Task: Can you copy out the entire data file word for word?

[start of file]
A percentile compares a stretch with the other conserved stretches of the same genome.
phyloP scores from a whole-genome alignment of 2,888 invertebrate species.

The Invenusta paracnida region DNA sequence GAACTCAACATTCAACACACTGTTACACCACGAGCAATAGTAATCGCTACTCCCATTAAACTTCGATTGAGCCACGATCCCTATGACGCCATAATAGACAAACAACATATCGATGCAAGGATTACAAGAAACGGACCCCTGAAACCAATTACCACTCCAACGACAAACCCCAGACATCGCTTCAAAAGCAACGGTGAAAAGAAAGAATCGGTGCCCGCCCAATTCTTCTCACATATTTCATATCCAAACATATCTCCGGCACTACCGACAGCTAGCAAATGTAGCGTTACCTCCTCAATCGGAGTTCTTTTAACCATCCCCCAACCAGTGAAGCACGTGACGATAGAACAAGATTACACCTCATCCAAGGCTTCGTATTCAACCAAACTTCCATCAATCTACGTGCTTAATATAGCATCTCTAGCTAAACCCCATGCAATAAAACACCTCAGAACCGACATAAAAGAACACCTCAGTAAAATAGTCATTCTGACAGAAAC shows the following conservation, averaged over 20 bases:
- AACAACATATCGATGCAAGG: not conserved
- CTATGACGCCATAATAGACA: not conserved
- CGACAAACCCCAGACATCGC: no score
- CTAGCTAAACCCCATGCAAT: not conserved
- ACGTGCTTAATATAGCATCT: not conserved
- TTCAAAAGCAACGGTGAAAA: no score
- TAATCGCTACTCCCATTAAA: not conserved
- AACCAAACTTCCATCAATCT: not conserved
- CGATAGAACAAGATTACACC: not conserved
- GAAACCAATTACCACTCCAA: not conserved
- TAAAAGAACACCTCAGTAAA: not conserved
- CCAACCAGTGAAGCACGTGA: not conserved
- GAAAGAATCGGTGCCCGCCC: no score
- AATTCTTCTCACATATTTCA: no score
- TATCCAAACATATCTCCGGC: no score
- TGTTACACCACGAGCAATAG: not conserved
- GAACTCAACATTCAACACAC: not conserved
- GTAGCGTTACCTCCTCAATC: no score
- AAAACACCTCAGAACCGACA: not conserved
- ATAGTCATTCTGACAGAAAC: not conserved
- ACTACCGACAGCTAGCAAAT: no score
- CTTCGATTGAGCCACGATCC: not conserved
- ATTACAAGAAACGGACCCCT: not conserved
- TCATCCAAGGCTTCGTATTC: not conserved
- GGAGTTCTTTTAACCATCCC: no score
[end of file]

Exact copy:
A percentile compares a stretch with the other conserved stretches of the same genome.
phyloP scores from a whole-genome alignment of 2,888 invertebrate species.

The Invenusta paracnida region DNA sequence GAACTCAACATTCAACACACTGTTACACCACGAGCAATAGTAATCGCTACTCCCATTAAACTTCGATTGAGCCACGATCCCTATGACGCCATAATAGACAAACAACATATCGATGCAAGGATTACAAGAAACGGACCCCTGAAACCAATTACCACTCCAACGACAAACCCCAGACATCGCTTCAAAAGCAACGGTGAAAAGAAAGAATCGGTGCCCGCCCAATTCTTCTCACATATTTCATATCCAAACATATCTCCGGCACTACCGACAGCTAGCAAATGTAGCGTTACCTCCTCAATCGGAGTTCTTTTAACCATCCCCCAACCAGTGAAGCACGTGACGATAGAACAAGATTACACCTCATCCAAGGCTTCGTATTCAACCAAACTTCCATCAATCTACGTGCTTAATATAGCATCTCTAGCTAAACCCCATGCAATAAAACACCTCAGAACCGACATAAAAGAACACCTCAGTAAAATAGTCATTCTGACAGAAAC shows the following conservation, averaged over 20 bases:
- AACAACATATCGATGCAAGG: not conserved
- CTATGACGCCATAATAGACA: not conserved
- CGACAAACCCCAGACATCGC: no score
- CTAGCTAAACCCCATGCAAT: not conserved
- ACGTGCTTAATATAGCATCT: not conserved
- TTCAAAAGCAACGGTGAAAA: no score
- TAATCGCTACTCCCATTAAA: not conserved
- AACCAAACTTCCATCAATCT: not conserved
- CGATAGAACAAGATTACACC: not conserved
- GAAACCAATTACCACTCCAA: not conserved
- TAAAAGAACACCTCAGTAAA: not conserved
- CCAACCAGTGAAGCACGTGA: not conserved
- GAAAGAATCGGTGCCCGCCC: no score
- AATTCTTCTCACATATTTCA: no score
- TATCCAAACATATCTCCGGC: no score
- TGTTACACCACGAGCAATAG: not conserved
- GAACTCAACATTCAACACAC: not conserved
- GTAGCGTTACCTCCTCAATC: no score
- AAAACACCTCAGAACCGACA: not conserved
- ATAGTCATTCTGACAGAAAC: not conserved
- ACTACCGACAGCTAGCAAAT: no score
- CTTCGATTGAGCCACGATCC: not conserved
- ATTACAAGAAACGGACCCCT: not conserved
- TCATCCAAGGCTTCGTATTC: not conserved
- GGAGTTCTTTTAACCATCCC: no score